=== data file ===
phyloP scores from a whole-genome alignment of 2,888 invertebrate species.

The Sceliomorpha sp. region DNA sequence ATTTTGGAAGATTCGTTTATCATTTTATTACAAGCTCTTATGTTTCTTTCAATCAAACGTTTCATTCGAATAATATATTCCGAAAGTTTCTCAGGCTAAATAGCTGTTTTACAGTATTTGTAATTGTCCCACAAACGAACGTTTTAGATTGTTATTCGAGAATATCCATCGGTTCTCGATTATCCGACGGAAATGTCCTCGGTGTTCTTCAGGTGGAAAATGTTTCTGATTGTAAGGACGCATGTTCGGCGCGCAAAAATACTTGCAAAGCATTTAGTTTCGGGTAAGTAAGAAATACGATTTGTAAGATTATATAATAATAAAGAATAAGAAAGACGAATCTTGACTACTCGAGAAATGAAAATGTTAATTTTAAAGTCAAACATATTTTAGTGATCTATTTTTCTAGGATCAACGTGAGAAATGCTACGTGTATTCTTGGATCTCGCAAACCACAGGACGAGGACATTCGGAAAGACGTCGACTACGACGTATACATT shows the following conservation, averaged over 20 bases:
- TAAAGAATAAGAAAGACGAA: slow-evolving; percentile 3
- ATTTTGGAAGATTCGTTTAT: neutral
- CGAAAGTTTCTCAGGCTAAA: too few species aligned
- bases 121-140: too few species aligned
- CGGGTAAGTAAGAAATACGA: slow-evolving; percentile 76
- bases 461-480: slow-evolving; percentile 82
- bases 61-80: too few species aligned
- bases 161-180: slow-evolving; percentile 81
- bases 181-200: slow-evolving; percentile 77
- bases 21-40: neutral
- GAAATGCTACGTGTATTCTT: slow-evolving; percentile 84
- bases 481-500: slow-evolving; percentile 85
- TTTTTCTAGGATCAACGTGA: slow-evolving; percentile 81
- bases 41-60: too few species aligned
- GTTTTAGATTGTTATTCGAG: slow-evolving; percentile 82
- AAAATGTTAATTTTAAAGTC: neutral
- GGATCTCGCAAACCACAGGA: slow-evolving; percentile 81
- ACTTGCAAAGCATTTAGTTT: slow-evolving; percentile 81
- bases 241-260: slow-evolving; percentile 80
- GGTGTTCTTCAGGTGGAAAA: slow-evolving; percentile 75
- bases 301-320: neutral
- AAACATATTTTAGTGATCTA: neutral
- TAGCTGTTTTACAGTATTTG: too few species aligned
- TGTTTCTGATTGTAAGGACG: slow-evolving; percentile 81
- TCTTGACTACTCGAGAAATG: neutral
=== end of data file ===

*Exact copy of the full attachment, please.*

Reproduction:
phyloP scores from a whole-genome alignment of 2,888 invertebrate species.

The Sceliomorpha sp. region DNA sequence ATTTTGGAAGATTCGTTTATCATTTTATTACAAGCTCTTATGTTTCTTTCAATCAAACGTTTCATTCGAATAATATATTCCGAAAGTTTCTCAGGCTAAATAGCTGTTTTACAGTATTTGTAATTGTCCCACAAACGAACGTTTTAGATTGTTATTCGAGAATATCCATCGGTTCTCGATTATCCGACGGAAATGTCCTCGGTGTTCTTCAGGTGGAAAATGTTTCTGATTGTAAGGACGCATGTTCGGCGCGCAAAAATACTTGCAAAGCATTTAGTTTCGGGTAAGTAAGAAATACGATTTGTAAGATTATATAATAATAAAGAATAAGAAAGACGAATCTTGACTACTCGAGAAATGAAAATGTTAATTTTAAAGTCAAACATATTTTAGTGATCTATTTTTCTAGGATCAACGTGAGAAATGCTACGTGTATTCTTGGATCTCGCAAACCACAGGACGAGGACATTCGGAAAGACGTCGACTACGACGTATACATT shows the following conservation, averaged over 20 bases:
- TAAAGAATAAGAAAGACGAA: slow-evolving; percentile 3
- ATTTTGGAAGATTCGTTTAT: neutral
- CGAAAGTTTCTCAGGCTAAA: too few species aligned
- bases 121-140: too few species aligned
- CGGGTAAGTAAGAAATACGA: slow-evolving; percentile 76
- bases 461-480: slow-evolving; percentile 82
- bases 61-80: too few species aligned
- bases 161-180: slow-evolving; percentile 81
- bases 181-200: slow-evolving; percentile 77
- bases 21-40: neutral
- GAAATGCTACGTGTATTCTT: slow-evolving; percentile 84
- bases 481-500: slow-evolving; percentile 85
- TTTTTCTAGGATCAACGTGA: slow-evolving; percentile 81
- bases 41-60: too few species aligned
- GTTTTAGATTGTTATTCGAG: slow-evolving; percentile 82
- AAAATGTTAATTTTAAAGTC: neutral
- GGATCTCGCAAACCACAGGA: slow-evolving; percentile 81
- ACTTGCAAAGCATTTAGTTT: slow-evolving; percentile 81
- bases 241-260: slow-evolving; percentile 80
- GGTGTTCTTCAGGTGGAAAA: slow-evolving; percentile 75
- bases 301-320: neutral
- AAACATATTTTAGTGATCTA: neutral
- TAGCTGTTTTACAGTATTTG: too few species aligned
- TGTTTCTGATTGTAAGGACG: slow-evolving; percentile 81
- TCTTGACTACTCGAGAAATG: neutral